>>Ranmilia Heh. Really? Flowers gave it away? I'll admit that the name is almost pony-esq in the way it works, but I didn't think THAT would give away the identity of my shooters. Flowers was something of an obscure reference to Captain Flowers from RVB. I didn't want to give him a name like Johnson, normal names wouldn't work for my trainee as he doled out love-based fates, and Flowers just fit so well I kept it.

>>Not_A_Hat That song was the ENTIRE reason for the title. Was sitting there thinking "Finished, now what to call it..?" and the drum beat starts in my head. *DUM* *DUM* Shot through the heart, and you're too late. Baby you give love, a bad name.

The numbers were an attempt to drop more hints but obfuscate what was going on and not let it be too obvious, thus the spelling out rather than putting 2.14 on the page. Originally my plan was for the newspaper at the end to land at the date Feb 14, but that felt WAY too ham handed to me. This was my attempt to hide the plot while allowing for people to have the ah-ha and see the flags that I dropped if they went back and read it a second time.


Thank you again for all the comments, I really didn't expect to place this high in the rankings and it was a wonderful surprise!
#18590 · 3
· on The Stars Stand Strong · >>Cold in Gardez >>Anon Y Mous
So this story falls right into the "Humans are the Real Monsters" Trope. The humans are killing these things because they're there, and apparently because that's 'Just What Humans Do'. In my experience, humans always have a reason for how they react- even if that reason is 'I'm Scared'- and painting them as uncaring kill-bots who also love their children is too simple for something as complex as a human.

The monster in this story doesn't behave like a human- he is a human in every way except for the brief mentions of his physical appearance. Every living thing is a product of the environment from which they evolved. Humans developed hands and brains to survive, so why would an enormous black dog creature evolve in a multicolored jungle? There needs to be more to differentiate these creatures from humans.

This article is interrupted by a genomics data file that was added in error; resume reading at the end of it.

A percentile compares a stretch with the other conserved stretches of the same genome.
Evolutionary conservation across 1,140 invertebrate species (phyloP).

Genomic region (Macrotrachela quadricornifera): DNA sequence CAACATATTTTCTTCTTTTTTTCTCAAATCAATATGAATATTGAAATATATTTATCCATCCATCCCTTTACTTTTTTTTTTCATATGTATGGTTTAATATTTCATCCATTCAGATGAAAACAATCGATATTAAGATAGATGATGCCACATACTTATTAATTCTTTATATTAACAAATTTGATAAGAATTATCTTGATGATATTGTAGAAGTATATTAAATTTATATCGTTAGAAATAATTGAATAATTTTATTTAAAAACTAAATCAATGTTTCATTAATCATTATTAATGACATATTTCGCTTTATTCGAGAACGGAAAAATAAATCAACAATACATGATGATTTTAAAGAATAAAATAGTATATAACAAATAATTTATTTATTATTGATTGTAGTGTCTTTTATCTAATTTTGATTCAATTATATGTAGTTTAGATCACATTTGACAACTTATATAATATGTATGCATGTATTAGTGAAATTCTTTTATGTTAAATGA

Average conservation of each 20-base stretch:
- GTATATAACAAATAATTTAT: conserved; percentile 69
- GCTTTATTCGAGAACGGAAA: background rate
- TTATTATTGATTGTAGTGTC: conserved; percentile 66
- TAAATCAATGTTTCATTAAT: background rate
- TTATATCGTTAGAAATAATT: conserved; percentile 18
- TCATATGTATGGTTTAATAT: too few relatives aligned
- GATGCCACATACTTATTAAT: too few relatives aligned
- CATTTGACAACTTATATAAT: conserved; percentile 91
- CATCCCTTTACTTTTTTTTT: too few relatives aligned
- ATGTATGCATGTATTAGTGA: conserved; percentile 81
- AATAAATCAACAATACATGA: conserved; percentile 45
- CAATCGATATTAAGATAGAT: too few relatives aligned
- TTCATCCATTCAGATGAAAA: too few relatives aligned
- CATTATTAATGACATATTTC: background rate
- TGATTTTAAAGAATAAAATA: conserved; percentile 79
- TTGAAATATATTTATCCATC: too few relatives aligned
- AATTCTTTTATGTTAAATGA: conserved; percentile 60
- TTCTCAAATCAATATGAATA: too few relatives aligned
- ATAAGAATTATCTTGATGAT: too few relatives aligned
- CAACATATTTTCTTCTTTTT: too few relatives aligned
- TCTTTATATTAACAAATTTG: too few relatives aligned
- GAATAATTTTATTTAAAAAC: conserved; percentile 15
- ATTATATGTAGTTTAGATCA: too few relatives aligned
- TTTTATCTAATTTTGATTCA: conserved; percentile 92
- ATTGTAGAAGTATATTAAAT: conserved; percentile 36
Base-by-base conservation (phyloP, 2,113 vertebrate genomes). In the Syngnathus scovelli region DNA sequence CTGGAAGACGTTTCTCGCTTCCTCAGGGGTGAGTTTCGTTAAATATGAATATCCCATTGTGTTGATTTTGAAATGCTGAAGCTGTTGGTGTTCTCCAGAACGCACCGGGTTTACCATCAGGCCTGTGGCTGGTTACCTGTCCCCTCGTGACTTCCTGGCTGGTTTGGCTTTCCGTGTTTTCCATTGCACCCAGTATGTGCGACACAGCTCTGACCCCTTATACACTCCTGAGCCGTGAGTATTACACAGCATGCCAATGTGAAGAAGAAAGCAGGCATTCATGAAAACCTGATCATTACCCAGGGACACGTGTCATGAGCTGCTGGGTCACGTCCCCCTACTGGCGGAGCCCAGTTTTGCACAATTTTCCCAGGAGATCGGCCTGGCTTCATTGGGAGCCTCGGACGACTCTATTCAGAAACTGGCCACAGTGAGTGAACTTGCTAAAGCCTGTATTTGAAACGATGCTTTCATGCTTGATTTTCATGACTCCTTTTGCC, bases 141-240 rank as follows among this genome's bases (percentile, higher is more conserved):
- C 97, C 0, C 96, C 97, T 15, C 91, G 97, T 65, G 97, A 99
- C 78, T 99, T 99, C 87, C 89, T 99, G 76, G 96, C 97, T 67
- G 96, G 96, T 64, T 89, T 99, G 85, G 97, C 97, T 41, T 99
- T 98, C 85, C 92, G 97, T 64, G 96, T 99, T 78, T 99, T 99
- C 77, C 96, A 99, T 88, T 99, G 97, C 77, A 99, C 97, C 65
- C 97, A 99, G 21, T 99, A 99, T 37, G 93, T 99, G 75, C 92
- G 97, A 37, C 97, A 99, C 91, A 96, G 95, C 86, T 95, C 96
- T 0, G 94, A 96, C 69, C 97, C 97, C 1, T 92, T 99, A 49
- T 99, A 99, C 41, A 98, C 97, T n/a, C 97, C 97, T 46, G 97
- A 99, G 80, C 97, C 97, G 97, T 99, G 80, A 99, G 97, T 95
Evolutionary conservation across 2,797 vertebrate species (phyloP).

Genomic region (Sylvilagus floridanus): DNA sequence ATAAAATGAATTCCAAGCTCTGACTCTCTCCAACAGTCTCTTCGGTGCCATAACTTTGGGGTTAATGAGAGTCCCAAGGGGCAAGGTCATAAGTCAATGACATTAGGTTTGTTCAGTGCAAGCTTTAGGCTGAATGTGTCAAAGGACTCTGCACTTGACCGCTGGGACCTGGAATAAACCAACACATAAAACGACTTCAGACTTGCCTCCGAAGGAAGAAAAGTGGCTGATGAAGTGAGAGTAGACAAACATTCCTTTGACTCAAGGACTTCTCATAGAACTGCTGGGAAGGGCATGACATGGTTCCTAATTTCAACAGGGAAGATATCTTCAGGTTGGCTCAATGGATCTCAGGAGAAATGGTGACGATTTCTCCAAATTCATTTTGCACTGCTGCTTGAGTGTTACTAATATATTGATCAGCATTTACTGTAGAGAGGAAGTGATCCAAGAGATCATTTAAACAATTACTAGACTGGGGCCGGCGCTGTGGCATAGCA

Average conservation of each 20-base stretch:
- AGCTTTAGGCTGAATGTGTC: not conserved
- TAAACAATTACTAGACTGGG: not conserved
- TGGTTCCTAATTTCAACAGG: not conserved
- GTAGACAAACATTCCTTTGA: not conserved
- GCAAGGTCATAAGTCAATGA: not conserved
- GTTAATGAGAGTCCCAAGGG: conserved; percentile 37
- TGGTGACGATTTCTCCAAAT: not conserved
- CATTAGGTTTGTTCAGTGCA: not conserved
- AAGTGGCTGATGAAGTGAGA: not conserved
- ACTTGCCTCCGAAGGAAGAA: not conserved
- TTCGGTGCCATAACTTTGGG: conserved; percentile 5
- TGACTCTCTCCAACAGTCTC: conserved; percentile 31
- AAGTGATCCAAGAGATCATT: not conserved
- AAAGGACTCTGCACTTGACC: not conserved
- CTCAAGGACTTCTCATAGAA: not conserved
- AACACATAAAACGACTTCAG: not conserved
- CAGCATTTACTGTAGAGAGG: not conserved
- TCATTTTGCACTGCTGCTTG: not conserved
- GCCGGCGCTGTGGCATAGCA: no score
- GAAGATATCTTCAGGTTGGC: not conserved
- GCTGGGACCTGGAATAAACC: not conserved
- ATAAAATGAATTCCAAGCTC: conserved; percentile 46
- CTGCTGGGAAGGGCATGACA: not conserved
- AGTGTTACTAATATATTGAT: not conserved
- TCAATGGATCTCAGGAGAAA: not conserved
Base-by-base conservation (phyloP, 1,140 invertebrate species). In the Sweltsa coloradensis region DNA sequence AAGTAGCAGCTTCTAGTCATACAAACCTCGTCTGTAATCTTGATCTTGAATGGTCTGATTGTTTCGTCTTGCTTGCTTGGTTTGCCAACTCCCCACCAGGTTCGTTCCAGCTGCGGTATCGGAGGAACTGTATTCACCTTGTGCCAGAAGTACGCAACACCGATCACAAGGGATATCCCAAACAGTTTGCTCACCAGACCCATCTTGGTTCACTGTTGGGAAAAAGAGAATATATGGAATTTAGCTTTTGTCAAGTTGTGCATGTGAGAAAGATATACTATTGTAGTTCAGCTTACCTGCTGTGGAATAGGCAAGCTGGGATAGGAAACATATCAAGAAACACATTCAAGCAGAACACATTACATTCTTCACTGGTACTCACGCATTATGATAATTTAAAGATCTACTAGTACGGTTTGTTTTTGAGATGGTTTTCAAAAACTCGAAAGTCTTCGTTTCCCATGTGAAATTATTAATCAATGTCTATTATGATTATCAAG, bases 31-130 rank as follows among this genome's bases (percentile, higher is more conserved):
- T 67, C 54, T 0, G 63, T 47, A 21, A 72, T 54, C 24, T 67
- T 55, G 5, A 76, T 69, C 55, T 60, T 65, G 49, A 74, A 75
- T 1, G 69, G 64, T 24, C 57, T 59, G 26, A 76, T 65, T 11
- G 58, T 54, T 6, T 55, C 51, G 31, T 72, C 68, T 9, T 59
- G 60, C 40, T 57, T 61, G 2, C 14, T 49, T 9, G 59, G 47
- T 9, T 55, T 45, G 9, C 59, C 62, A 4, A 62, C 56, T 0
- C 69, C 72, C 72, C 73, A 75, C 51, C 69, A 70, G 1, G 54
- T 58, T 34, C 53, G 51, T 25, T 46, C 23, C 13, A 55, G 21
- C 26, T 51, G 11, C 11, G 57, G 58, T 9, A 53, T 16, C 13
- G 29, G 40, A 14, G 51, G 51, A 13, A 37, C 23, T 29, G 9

Their entire species can also apparently speak and read the human's language perfectly. If the humans just showed up one day and started killing things, as humans apparently do, then how did the creatures get access to the human culture and history?

The boy notes at one point how what he is experiencing is very much different from what a "human from Earth" would experience. This insinuates that 1- these humans came from earth, and 2- they have the ability to move from earth to this planet. This being the case and lacking any apparent magic, why are they using arrows for military action? Especially poisoned ones.

Finally: The Arrow.
A Bit of Realism: I know it's often ignored in fantasy and media, but yanking old-timey arrows out is usually a really bad idea. Those arrowheads were usually secured with a bit of gut or string, and had a tenancy to loosen when whetted by something like blood. This could leave the arrowhead behind to cut the person up from the inside every time they moved. Much more dangerous than leaving a bullet inside someone.
#10763 · 2
· on It's Going To Be Fine · >>shinygiratinaz
I’m sorry to say I saw the twist coming, so it lacked much of the impact it might otherwise have had. The moment that the gun had only one bullet I immediately thought “it’s The Mist by Steven King”. From there things played out as expected. I think it would have been interesting to pull the double fake and explore the consequences her committing suicide and leaving the kid to drown. You could keep it exactly the same until the gun sinks out of sight, then hit us with the words "M-Mrs Morrison?" again. I guess you could still have him rescued at the last moment but that kinda cuts out all the delicious emotions.

That said the writing is pretty solid, although the style seems to lend itself more to longer form writing. The descriptions and backstory are rather detailed for a format where every word is like water in the desert. I was also pulled out a bit when I ran into things like her reliance on visual cues in an environment that I assume is pitch black or ignoring her bleeding leg after two seconds. I can’t help but feel that focusing on her other senses – touch, smell, hearing, pain, cold – might have been more potent in an area with restricted light.
#13721 · 2
·
First time I write in a Short Stroy round and I get nothing for a whole day. Now my fingers won't stop and I'm not sure whether to be terrified or ecstatic! What do I do?!

Edit: Holy crap! They're right. A picture really is worth a thousand words!